Revenue of Samsung, SK Hynix and Micron — three major server DRAM suppliers – grew 10.3 percent sequentially to $6.975 billion in Q1 2018, according to TrendForce.
The double digit growth was due to tight supply of server DRAM, resulting in high average selling prices.
“Even with the influx of orders from data centers, the average share of advanced processes of server DRAM has remained low, as Samsung is the only supplier to have expanded the share of its 18 nm technology in 2018,” Mark Liu, senior analyst at DRAMeXchange, said.
The migration of SK Hynix and Micron to the 18 nm and 17 nm manufacturing processes, respectively, have been constrained by their limited yield rates in Q1. Server DRAM supply is likely to witness an improvement in H2 2018, following the inauguration of some new capacities and adjustments in product mix.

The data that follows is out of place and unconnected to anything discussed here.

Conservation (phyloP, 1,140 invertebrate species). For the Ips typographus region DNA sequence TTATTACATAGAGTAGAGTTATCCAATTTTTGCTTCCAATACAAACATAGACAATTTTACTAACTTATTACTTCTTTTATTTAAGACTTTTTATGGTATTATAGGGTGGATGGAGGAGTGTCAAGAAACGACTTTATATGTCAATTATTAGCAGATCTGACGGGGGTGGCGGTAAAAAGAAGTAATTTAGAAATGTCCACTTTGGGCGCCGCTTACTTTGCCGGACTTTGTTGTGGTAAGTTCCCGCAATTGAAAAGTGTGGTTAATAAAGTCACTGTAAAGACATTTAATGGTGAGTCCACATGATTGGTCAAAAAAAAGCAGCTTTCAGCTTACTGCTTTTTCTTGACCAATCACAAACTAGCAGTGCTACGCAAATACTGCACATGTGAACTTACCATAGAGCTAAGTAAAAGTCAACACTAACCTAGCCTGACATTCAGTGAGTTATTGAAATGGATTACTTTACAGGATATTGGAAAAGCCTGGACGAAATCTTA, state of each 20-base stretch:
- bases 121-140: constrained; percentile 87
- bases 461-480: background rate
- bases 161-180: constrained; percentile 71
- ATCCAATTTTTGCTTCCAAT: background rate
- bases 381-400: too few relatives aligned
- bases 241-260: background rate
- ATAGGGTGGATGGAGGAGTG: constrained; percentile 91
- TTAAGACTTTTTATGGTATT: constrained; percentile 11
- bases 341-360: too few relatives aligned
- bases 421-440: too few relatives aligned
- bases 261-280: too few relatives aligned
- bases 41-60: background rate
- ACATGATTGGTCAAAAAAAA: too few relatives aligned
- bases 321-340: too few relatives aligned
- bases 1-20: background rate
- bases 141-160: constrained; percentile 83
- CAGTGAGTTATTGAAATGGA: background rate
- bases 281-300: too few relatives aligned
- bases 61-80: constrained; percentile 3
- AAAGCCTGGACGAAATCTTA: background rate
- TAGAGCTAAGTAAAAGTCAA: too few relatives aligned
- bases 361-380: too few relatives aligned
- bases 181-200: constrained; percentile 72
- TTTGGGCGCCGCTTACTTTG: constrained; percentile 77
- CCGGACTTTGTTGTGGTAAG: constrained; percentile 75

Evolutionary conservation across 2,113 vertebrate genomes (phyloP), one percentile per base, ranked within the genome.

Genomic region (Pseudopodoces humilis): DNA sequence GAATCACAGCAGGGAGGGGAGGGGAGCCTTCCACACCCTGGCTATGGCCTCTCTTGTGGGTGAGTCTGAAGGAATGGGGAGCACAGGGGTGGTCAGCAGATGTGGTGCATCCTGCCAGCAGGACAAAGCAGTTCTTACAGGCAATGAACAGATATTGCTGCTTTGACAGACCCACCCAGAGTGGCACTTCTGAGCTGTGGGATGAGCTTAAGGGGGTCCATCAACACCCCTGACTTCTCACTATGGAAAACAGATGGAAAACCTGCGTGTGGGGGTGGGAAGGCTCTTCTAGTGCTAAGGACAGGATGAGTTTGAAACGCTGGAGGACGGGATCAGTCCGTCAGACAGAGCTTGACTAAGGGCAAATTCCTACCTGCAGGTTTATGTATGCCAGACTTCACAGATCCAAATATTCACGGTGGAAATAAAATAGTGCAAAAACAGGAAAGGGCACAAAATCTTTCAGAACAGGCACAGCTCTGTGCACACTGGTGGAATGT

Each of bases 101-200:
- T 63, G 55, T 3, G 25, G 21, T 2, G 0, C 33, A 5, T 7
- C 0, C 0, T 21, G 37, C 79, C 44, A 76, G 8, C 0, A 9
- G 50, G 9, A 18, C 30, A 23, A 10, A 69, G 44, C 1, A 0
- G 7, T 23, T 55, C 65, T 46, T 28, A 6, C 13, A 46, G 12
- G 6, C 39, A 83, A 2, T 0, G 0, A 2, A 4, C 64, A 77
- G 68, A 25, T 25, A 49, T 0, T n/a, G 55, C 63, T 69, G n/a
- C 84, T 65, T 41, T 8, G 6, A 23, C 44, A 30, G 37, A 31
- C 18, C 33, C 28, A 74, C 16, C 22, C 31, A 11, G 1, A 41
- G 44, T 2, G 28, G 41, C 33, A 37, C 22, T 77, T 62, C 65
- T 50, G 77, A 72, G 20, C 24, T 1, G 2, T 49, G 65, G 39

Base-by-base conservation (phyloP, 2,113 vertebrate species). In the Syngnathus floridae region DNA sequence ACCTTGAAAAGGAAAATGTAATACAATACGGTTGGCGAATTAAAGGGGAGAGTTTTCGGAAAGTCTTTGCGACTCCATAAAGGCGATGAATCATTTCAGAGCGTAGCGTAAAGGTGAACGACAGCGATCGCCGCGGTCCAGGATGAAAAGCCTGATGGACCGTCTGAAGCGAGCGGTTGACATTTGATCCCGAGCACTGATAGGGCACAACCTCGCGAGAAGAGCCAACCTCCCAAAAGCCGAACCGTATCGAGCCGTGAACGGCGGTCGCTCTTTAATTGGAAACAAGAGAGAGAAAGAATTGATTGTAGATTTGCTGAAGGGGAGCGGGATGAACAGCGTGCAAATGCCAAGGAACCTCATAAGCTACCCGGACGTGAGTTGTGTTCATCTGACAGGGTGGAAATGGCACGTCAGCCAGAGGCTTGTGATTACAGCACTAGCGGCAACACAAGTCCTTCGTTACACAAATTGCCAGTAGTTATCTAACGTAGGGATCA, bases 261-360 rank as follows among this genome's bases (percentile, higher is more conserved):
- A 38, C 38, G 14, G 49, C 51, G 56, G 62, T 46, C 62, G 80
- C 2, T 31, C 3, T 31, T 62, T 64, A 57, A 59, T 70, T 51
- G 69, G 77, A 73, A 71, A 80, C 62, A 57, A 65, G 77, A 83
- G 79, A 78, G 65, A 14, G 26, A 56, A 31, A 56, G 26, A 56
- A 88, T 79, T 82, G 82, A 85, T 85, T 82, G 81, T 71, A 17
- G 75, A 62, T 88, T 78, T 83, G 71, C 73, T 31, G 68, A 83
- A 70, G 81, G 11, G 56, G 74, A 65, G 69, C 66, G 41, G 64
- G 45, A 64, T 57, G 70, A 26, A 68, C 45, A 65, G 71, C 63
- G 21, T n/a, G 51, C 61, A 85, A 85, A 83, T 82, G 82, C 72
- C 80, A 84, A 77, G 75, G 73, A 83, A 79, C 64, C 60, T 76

The average content per box of server DRAM increased along with the higher penetration rates of Intel’s Purley platform. The utilization rates of server modules, such as DDR4 32 GB RDIMM 2666 MHz, picked up significantly in Q1. The average margins of the three major DRAM suppliers for server DRAM also rose.
Samsung has 44.6 percent share in the server DRAM market in Q1, with revenues rising by 6.5 percent sequentially to $3.108 billion.
Samsung’s 18 nm process will account for around 70 percent of its output by the end of this year, up from 50 percent now. Its focus on the 18nm process has allowed Samsung to maintain a lead over rivals in the cost structure and margin of server DRAM. Products based on 18 nm technologies enjoy 20 percent improvement in cost over 20 nm products.
SK Hynix’s server DRAM revenues grew 13.2 percent to $2.251 billion due to the large-scale shift of its capacity to server products at the end of last year, and the continuous rise of Server DRAM ASP in Q1.
Micron revenue touched $1.616 billion from server DRAM products, clocking growth of 14.3 percent. Micron achieved growth mainly due to US data centers.